The eighth-century English missionary and church reformer Boniface was a highly influential figure in early medieval Europe. His career in modern-day Germany, France, and the Netherlands is attested in an exceptional number of textual sources: a correspondence of over 150 letters, Latin poetry, church council records, and other documents. Numerous saints’ lives and modern devotional materials further reveal how he was remembered by the religious communities that claim him as a foundational figure.
This volume comprises the latest scholarship on Boniface and his fellow missionaries, examining the written materials associated with Boniface, his impacts on the regions of Europe where he worked (Hessia, Thuringia, Bavaria, Frisia, and Francia), and the development of his cult in the Middle Ages and today.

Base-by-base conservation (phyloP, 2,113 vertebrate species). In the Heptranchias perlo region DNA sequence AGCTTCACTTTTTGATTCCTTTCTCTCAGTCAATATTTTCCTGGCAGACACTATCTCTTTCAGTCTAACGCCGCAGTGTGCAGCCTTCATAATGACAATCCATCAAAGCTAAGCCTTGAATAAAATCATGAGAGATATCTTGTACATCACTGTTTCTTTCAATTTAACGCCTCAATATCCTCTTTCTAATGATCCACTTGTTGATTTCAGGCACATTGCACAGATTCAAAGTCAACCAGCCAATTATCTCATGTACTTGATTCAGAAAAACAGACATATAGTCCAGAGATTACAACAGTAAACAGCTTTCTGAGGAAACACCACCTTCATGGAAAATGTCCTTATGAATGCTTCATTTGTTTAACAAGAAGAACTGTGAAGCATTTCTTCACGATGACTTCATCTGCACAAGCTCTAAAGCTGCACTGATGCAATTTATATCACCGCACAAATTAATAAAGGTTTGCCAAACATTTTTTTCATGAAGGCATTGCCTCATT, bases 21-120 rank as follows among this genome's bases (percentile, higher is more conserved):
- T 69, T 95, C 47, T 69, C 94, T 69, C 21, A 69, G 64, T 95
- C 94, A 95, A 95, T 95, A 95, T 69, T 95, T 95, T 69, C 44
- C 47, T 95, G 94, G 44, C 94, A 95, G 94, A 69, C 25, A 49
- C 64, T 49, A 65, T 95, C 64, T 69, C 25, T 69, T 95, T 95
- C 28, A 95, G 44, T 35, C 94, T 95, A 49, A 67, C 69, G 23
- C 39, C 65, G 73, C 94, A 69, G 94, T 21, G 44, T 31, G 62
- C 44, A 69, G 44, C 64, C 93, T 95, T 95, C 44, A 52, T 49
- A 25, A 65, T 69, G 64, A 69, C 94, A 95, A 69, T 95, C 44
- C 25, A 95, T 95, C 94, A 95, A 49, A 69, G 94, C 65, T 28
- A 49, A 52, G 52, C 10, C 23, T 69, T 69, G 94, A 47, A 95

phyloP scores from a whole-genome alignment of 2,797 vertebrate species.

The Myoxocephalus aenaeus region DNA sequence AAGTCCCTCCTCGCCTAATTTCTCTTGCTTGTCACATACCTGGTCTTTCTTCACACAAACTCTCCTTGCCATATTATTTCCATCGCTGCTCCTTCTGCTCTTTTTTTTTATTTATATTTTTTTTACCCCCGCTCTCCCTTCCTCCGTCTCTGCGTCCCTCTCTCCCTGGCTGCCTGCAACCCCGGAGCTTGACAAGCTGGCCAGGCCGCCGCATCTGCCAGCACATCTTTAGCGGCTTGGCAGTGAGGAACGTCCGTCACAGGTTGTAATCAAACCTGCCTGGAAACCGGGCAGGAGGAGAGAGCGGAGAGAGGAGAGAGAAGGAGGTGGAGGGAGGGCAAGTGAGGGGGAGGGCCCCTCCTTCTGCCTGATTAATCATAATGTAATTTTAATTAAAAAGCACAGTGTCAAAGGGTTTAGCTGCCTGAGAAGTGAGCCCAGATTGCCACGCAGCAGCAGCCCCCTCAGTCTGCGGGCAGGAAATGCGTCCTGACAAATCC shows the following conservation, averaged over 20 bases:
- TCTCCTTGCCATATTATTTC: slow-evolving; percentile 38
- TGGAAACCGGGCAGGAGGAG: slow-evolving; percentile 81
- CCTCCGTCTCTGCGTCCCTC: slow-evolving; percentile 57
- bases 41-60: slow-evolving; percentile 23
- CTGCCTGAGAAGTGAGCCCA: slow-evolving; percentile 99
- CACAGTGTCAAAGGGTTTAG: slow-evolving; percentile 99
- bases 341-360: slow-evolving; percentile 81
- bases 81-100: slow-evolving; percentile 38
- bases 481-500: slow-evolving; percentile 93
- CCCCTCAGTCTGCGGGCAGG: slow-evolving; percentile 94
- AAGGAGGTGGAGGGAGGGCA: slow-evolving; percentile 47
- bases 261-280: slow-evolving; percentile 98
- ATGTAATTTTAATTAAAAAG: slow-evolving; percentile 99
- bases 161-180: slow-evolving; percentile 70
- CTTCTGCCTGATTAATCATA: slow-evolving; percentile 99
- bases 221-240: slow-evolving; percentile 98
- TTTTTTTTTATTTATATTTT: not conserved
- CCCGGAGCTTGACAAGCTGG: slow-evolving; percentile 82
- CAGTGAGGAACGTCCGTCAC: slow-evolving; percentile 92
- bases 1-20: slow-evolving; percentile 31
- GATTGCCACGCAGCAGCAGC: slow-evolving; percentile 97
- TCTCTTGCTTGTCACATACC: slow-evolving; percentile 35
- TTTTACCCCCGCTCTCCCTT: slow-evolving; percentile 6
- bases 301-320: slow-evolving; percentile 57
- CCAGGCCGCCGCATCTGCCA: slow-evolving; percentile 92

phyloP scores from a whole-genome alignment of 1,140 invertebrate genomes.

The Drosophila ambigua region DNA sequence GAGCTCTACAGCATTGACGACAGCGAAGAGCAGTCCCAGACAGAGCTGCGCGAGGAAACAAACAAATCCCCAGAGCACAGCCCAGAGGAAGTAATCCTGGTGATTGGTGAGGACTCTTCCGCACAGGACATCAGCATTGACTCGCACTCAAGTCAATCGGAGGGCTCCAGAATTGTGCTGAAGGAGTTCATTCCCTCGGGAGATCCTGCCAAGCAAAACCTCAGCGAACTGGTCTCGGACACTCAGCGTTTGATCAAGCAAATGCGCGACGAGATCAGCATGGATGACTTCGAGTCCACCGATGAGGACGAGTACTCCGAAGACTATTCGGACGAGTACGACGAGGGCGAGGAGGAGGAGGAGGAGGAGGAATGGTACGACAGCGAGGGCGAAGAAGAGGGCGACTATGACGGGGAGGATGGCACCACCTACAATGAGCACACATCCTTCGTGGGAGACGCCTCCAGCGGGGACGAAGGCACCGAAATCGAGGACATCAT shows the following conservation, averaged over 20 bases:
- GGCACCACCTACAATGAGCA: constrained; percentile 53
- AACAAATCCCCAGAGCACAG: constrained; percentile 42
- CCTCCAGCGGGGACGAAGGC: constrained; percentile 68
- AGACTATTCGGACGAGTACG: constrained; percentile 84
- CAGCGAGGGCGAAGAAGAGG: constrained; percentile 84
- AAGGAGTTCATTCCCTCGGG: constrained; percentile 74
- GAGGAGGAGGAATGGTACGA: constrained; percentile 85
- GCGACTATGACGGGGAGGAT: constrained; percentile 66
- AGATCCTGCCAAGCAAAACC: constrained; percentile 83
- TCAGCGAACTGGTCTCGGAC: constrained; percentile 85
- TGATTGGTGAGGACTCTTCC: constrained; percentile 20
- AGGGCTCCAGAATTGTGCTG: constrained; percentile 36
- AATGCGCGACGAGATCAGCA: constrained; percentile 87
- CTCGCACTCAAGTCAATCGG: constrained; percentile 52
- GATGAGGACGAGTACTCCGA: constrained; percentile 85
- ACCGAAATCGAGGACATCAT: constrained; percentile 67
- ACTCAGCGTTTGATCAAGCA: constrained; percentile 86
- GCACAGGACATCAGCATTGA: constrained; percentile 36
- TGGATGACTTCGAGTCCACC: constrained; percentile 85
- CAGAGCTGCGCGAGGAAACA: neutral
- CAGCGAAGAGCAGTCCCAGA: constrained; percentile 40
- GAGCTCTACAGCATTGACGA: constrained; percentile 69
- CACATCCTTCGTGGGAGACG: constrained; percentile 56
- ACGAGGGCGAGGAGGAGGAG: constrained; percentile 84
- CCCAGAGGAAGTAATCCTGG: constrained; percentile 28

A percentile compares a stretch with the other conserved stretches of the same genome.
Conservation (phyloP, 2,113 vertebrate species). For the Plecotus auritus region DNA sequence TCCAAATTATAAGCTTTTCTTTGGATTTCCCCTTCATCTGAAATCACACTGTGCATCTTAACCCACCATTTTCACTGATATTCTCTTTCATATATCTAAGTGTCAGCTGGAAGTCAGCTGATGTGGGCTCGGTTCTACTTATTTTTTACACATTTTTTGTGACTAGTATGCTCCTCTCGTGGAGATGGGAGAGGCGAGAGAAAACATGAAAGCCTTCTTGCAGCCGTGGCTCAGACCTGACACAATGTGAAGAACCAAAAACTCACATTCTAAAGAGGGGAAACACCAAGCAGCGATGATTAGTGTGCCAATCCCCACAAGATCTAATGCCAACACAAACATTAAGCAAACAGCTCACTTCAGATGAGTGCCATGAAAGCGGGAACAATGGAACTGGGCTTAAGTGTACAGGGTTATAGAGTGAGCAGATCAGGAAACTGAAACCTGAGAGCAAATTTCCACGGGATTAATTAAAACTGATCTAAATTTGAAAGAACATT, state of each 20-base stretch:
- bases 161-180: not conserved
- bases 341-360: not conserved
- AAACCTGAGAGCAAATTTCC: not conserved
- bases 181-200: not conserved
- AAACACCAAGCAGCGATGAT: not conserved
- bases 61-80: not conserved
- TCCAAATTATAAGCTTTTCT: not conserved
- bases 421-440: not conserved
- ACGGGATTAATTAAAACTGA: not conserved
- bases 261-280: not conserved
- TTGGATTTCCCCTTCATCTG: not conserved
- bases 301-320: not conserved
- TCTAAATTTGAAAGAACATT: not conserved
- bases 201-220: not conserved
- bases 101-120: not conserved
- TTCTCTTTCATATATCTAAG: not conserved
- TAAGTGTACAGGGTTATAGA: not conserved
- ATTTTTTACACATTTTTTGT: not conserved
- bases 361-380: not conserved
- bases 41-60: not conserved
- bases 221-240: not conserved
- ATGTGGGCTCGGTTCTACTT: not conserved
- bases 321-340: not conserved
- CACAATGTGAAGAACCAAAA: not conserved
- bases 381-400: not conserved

Contributors include: Michel Aaij, John-Henry Clay, Michael Glatthaar, Shannon Godlove, Leanne Good, Petra Kehl, Felice Lifshitz, Rob Meens, Michael Edward Moore, Marco Mostert, James Palmer, Janneke Raaijmakers, Rudolf Schieffer, Emily Thornbury, Siegfried Weichlein, and Barbara Yorke.
The Church in Fourteenth-Century Iceland, Erika Sigurdson provides a history of the fourteenth-century Icelandic Church with a focus on the the social status of elite clerics following the introduction of benefices to Iceland. In this period, the elite clergy developed a shared identity based in part on universal clerical values, but also on a shared sense of interdependence, personal networks and connections within the framework of the Church.
The Church in Fourteenth-Century Iceland examines the development of this social group through an analysis of bishops’ sagas, annals, and documents. In the process, it chronicles major developments in the Icelandic Church after the reforms of the late thirteenth century, including its emphasis on property and land ownership, and the growth of ecclesiastical bureaucracy.